Future of England

Future of England Survey reveals public attitudes towards Brexit and the union

Published: 27 October 2019

Academics say the latest Future of England Survey, which explores people’s attitudes to the constitution across England, Scotland and Wales, will be ‘uncomfortable reading’ for both those who voted Leave and those who voted Remain in the 2016 EU Referendum.

Among the questions posed, representative samples of electorates in each country were asked what they would be willing to see happen to get their way on Brexit.  The researchers have been asking people’s views on this topic since the historic vote three years ago. A range of scenarios were put to respondents and they were asked to state whether each one was a ‘price worth paying’ or ‘not worth paying’ to either Leave the EU or to Remain.

Key findings from the 2019 Future of England Survey, conducted by YouGov, show:

  • Most Leave voters across all three countries think violence towards MPs is a ‘price worth paying’ for Brexit - 71% in England, 60% in Scotland and 70% in Wales. The majority of Remain voters across all three countries think violence towards MPs is a ‘price worth paying’ to Remain - 58% in England, 53% in Scotland and 56% in Wales.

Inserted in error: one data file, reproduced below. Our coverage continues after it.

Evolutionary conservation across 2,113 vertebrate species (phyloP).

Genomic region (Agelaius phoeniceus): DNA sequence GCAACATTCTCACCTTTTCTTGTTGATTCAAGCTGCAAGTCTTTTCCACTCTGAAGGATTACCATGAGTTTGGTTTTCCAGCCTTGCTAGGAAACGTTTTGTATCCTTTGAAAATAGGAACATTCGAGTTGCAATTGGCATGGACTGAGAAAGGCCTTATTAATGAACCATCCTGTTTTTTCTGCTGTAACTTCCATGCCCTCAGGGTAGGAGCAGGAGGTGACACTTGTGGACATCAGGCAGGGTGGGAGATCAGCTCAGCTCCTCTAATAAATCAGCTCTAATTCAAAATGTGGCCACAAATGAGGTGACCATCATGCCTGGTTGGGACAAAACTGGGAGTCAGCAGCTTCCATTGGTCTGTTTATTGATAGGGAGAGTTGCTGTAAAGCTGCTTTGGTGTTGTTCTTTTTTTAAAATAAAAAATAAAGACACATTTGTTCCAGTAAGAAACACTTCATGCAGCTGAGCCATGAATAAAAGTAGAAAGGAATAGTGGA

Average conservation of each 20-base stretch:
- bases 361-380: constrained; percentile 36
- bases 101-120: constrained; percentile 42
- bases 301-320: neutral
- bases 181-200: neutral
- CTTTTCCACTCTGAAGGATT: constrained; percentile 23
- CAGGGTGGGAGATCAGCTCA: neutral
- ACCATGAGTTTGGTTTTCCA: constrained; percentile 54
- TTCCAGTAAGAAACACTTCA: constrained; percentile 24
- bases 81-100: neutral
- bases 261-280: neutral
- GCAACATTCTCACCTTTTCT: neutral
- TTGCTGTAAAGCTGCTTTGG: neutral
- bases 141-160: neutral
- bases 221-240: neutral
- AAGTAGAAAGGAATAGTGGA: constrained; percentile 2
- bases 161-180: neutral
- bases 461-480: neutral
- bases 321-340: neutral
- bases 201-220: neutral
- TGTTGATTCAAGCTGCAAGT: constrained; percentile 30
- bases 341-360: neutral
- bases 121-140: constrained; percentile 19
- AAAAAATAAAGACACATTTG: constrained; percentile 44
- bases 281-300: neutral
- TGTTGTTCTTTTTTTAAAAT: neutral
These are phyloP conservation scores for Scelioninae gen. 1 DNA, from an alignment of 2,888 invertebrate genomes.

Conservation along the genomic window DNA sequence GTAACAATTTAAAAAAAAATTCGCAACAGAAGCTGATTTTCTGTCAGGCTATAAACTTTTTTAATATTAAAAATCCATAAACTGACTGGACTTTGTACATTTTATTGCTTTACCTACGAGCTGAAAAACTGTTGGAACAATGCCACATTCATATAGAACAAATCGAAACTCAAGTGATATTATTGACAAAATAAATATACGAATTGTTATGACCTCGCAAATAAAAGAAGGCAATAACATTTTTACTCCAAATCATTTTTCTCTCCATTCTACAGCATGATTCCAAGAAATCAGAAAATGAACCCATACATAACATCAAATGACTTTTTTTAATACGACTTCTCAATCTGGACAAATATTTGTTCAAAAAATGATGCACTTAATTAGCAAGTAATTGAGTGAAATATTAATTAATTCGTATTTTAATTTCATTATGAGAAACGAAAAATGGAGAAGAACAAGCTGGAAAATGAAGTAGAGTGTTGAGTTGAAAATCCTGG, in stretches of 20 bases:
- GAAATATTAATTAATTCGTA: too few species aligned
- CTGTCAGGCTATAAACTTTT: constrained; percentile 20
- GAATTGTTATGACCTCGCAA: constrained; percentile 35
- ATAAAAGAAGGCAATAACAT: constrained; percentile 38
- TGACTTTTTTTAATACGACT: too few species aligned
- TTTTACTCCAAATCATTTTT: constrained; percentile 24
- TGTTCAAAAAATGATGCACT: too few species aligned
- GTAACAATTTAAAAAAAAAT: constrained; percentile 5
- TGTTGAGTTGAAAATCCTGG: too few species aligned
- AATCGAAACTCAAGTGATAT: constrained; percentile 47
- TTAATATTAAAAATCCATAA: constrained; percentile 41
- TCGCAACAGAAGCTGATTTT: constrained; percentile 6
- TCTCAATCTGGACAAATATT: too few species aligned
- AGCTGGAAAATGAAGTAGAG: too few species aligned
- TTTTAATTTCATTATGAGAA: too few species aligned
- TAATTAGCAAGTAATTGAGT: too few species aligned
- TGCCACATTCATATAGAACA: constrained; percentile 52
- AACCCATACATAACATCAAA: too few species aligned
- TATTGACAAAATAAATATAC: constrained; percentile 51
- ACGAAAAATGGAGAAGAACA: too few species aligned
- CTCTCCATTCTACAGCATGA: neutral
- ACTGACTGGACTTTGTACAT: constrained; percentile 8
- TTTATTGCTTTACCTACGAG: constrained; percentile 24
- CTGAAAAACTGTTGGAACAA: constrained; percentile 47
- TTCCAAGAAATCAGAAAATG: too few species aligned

• A majority of Remain voters across all three countries think protests in which members of the public are badly injured are a ‘price worth paying’ to stop Brexit and remain in the EU - 57% in England, 56% in Scotland and 57% in Wales. Even larger majorities of Leave voters in all three countries think protests in which members of the public are badly injured are a ‘price worth paying’ to achieve Brexit - 69% in England, 62% in Scotland and 70% in Wales.
  • Majorities in England, Scotland and Wales think that violence towards MPs and violent protests in which people are badly injured is ‘likely to occur’ if Brexit takes place.

Professor Richard Wyn Jones, co-director of the Future of England Survey and director of Cardiff University’s Wales Governance Centre, said: “It’s not often that one finds oneself shaken by research findings, but in this case it’s hard to not be genuinely shocked - not only by the fact that so many think that violence is a likely consequence of Brexit, but that so many on either side of the Brexit divide seem to think that such events might be ‘worth it’ in order to secure their preferred outcome.

 

Given that we appear to be on the brink of another general election in which further polarisation could be a deliberate campaign strategy for some parties, these findings should give all of us pause for thought and underline the importance of responsible and measured debate.

Professor Richard Wyn Jones, Professor of Welsh Politics, University of Cardiff 

 

Further results reveal possible consequences to the union. In 2017, the research team was among the first to show that a majority of Leavers in England, Scotland, Wales and Northern Ireland regarded the unravelling of the Northern Ireland peace process and a second Scottish independence referendum with a Yes vote as a ‘price worth paying’ for Brexit.

New findings from the 2019 Future of England Survey reveal that: